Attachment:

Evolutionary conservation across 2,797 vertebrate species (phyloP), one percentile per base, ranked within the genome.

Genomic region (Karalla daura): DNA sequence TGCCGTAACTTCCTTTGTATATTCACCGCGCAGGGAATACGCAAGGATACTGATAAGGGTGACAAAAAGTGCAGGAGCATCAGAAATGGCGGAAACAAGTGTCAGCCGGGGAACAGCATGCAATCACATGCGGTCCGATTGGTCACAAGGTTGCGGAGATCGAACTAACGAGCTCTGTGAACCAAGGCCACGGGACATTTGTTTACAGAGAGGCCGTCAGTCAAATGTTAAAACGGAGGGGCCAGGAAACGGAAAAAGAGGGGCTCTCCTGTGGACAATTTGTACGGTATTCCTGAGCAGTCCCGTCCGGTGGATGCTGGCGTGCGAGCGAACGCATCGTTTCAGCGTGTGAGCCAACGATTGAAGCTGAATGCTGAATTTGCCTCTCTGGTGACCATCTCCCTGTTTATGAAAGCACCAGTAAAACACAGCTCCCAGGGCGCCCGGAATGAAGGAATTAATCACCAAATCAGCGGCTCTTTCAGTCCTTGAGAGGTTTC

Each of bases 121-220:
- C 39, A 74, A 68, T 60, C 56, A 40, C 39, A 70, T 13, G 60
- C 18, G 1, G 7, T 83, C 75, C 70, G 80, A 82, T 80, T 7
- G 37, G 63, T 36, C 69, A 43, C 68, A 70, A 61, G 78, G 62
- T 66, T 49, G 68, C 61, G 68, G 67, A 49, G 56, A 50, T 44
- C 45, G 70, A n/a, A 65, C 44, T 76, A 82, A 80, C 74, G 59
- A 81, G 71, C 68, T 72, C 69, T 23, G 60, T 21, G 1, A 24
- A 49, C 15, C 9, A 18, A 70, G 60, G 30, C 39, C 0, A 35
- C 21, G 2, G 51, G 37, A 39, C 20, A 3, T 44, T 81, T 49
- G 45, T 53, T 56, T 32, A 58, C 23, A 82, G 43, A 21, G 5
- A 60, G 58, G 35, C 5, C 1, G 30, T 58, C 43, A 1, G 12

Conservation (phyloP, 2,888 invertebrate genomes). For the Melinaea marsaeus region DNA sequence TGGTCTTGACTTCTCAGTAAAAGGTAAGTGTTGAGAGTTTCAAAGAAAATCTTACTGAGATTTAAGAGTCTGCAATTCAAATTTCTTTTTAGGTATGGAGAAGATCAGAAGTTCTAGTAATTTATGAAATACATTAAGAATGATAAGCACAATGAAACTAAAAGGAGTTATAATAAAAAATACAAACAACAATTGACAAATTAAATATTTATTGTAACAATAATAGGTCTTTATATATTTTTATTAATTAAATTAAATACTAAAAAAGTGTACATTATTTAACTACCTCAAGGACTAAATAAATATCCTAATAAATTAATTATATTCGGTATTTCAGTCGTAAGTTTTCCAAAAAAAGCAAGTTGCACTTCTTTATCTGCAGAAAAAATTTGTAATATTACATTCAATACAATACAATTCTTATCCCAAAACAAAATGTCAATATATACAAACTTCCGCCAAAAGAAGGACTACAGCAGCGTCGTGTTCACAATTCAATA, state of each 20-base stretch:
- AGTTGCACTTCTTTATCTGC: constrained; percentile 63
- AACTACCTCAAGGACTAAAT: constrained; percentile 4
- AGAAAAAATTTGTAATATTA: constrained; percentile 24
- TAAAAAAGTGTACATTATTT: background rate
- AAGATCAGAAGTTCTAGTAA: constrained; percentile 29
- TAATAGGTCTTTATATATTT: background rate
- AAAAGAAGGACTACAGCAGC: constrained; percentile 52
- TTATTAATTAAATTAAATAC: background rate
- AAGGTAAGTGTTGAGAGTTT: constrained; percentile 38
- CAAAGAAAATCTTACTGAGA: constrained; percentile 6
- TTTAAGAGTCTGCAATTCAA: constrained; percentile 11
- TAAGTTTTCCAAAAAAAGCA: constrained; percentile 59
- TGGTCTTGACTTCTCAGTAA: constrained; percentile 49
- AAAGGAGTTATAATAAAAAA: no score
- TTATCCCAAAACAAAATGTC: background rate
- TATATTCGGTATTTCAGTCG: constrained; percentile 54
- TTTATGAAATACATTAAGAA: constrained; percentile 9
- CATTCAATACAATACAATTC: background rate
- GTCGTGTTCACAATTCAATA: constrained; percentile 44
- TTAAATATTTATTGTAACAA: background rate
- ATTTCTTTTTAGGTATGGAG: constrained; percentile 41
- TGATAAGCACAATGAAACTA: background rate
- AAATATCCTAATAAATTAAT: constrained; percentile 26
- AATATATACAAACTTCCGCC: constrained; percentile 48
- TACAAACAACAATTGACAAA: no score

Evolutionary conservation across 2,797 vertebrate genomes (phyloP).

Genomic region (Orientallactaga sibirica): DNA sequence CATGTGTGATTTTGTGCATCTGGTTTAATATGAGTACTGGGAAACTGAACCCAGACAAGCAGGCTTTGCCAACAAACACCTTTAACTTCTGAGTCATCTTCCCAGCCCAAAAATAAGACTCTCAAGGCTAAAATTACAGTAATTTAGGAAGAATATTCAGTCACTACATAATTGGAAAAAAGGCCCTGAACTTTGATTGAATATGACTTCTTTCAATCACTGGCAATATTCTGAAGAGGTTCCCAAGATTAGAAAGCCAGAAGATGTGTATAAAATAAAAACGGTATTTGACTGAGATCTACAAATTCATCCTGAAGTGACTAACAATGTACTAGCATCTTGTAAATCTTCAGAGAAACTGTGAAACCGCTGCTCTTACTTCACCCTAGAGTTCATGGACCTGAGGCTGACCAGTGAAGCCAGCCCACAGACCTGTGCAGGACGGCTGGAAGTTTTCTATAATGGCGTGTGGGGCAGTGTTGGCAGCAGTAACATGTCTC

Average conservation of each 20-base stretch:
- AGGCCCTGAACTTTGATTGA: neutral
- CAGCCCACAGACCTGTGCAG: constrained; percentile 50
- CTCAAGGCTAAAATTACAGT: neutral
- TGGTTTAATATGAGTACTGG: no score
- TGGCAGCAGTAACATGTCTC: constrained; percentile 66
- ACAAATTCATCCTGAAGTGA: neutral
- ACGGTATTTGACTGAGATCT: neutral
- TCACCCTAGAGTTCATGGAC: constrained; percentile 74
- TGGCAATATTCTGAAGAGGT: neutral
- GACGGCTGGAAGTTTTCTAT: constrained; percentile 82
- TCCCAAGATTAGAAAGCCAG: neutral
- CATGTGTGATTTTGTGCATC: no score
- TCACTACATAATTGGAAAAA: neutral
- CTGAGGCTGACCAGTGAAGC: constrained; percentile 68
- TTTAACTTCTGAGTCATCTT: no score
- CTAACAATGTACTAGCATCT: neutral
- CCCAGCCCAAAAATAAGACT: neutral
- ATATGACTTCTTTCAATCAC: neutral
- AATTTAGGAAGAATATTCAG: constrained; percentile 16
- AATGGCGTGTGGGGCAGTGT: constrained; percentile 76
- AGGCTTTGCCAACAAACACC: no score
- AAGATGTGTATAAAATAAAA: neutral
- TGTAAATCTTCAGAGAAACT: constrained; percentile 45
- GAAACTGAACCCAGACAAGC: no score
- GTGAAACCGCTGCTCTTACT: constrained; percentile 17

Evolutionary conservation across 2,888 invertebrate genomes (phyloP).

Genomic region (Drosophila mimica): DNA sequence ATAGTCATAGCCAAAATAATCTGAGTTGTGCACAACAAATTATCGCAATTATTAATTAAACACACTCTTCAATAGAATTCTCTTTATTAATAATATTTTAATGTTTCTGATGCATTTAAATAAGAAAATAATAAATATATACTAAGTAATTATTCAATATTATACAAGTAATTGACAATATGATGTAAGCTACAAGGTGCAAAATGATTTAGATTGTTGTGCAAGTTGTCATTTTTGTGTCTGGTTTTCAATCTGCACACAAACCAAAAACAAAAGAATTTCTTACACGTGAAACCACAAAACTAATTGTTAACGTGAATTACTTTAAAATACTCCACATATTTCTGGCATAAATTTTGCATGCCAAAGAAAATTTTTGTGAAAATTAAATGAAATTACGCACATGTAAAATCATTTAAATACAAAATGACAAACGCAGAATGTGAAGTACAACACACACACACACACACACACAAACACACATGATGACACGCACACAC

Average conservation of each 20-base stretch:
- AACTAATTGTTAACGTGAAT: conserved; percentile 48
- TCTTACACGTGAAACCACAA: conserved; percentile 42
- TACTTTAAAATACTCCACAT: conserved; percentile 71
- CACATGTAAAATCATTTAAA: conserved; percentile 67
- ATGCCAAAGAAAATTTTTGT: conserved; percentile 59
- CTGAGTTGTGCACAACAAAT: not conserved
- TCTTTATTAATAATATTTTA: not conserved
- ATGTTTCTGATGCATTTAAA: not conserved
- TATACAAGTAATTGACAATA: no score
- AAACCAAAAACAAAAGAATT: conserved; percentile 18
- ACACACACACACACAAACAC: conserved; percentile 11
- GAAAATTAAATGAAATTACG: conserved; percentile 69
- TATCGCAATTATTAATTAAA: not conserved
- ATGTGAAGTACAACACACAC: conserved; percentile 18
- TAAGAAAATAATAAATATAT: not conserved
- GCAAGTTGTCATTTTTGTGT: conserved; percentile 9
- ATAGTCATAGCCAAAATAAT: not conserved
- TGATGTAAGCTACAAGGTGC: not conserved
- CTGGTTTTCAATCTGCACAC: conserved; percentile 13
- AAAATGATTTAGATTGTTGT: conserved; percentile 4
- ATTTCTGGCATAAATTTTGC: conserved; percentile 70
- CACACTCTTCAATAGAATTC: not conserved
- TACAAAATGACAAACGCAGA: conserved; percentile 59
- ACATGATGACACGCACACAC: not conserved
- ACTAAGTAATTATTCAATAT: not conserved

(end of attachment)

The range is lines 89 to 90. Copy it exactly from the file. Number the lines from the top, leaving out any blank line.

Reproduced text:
- CTGGTTTTCAATCTGCACAC: conserved; percentile 13
- AAAATGATTTAGATTGTTGT: conserved; percentile 4